If fashion houses were run by committee, the latest iteration of Dior would probably never have made it to the runway. Imagine the pitch: Let’s take one of the world’s largest luxury brands and tweak it so that, where it was once known as the most demurely feminine of houses, it is now the most outspokenly feminist. How about bandolier bags and revolutionary berets? How about making striped marinière shirts that say WHY HAVE THERE BEEN NO GREAT WOMEN ARTISTS? and then handing out the art historian Linda Nochlin’s 1971 essay of the same name to guests at a show? Great idea, huh? Many people would have thought not, but according to Maria Grazia Chiuri, the first and only female creative director in Dior’s 71-year history, the transformation was a no-brainer.
“When I arrived, everybody said to me, ‘Oh, Dior—Dior is a feminine brand,’ ” she recalled when we recently met in Paris. “Honestly, I said, ‘Okay, but I think we can find something more than a flower.’ This traditional idea of ‘feminine’ was, for me, just a little bit too old, and so I say, ‘I completely agree with this value, but we have to speak about women today.’ ”
It was this philosophy that led W to pair the Italian feminist artist Libera Mazzoleni with Chiuri for this story. Mazzoleni, who was born in Milan in 1949, has spent decades exploring the female form and female sexuality. “I searched for news on Maria Grazia and read two interviews she gave about the fashion world, the female condition, the contradictions of existing,” Mazzoleni said. “The acuteness of her analysis and her intelligent humanity deeply impressed me.” After a meeting during the haute couture collections, Mazzoleni and Chiuri got together at Paris’s Quartier Général studios. It was sweltering July-in-Paris-with-no-air-conditioning weather, but Chiuri looked thrilled, even wearing a wool sweater, to be in front of Mazzoleni’s lens. Mazzoleni then shared the images with the writer Graziella Longoni, who wrote captions for them, uniting reality and myth, image and text.
Dior hired Chiuri in 2016, after several years of personnel turmoil that John Galliano set off with the anti-Semitic drunken rant that led to his firing in 2011. A native of Rome, Chiuri started her career at Fendi, where she was part of the accessories team that designed the legendary Baguette It bag. She spent the following 17 years working quietly and successfully at Valentino, eventually becoming co–creative director with her longtime design partner, Pierpaolo Piccioli. Together, the two turned out hit after hit, including the lucrative Rockstud collection of shoes and bags. Despite her solid resumé, a low-key 52-year-old Roman woman was not the obvious choice for such a historically high-drama maison as Dior. “It’s a strange industry,” Chiuri told me. “The clients are women, a lot of workers are women, but everybody was surprised when I became the creative director of Dior.” A mischievous smile came over her face as she repeated, “It’s just a little bit strange.”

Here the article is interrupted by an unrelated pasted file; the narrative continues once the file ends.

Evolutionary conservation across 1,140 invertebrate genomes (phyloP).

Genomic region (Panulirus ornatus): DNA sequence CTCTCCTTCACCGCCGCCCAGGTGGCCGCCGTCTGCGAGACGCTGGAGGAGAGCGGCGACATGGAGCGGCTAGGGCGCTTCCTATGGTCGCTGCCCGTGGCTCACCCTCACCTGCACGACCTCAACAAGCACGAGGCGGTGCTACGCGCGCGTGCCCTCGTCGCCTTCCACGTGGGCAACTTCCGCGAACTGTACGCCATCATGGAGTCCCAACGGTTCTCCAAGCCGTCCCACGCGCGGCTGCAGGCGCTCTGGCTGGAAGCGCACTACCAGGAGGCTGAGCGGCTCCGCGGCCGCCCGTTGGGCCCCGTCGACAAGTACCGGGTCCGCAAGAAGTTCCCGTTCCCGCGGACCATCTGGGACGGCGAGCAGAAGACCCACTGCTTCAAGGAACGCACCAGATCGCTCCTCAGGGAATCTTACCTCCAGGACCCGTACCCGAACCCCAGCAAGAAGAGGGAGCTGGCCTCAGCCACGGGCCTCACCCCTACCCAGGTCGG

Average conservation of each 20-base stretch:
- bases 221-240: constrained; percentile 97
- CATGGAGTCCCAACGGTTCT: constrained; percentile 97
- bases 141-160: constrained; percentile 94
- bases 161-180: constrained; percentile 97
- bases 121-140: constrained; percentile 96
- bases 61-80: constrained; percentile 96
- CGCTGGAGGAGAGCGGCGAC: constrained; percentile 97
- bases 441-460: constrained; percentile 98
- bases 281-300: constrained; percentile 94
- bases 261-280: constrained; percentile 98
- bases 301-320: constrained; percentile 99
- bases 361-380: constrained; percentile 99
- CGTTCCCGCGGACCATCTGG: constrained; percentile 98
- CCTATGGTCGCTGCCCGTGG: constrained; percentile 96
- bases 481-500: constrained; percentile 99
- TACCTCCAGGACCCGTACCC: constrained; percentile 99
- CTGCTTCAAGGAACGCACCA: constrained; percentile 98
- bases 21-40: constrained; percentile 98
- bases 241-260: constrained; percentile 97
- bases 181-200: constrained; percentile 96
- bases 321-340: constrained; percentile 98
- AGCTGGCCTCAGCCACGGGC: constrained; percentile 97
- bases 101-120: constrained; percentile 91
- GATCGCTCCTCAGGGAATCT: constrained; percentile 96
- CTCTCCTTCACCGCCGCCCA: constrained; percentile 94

Chiuri, who taught herself English at night in her 40s, knew that she needed to learn the house codes. She went to the archives for her education. There, she found confirmation of her intuition that her Dior had to be about female empowerment. “Dior comes out of a desperate moment,” she said. “Sometimes we think Dior—sorry!—made just the New Look, but after World War II, Mr. Dior gave all of Paris the idea that there was a future, and that was political.” She was thinking of our current moment—terrorism, nativism, environmental depredation—as a different kind of wartime.
Chiuri said she didn’t encounter much corporate resistance to her plan to inject a social conscience into Dior. (The material actually proved trickier than the message, with Sidney Toledano, Dior’s chief executive until the end of last year, declaring, at one point, “Dior is not a T-shirt brand.”) But even if she had, she would have persisted. “Probably, people want to dream, people want to do something fun, but you have to express what you feel,” she replied when I asked why she had chosen engagement at a time that could seem ripe for escapism. “There is this idea that fashion has to be the dream, but fashion is something very close to the people. It speaks about bodies, about women and men.” She continued, “I don’t think you can think about the audience. I think people understand if you do something that is honest with yourself.”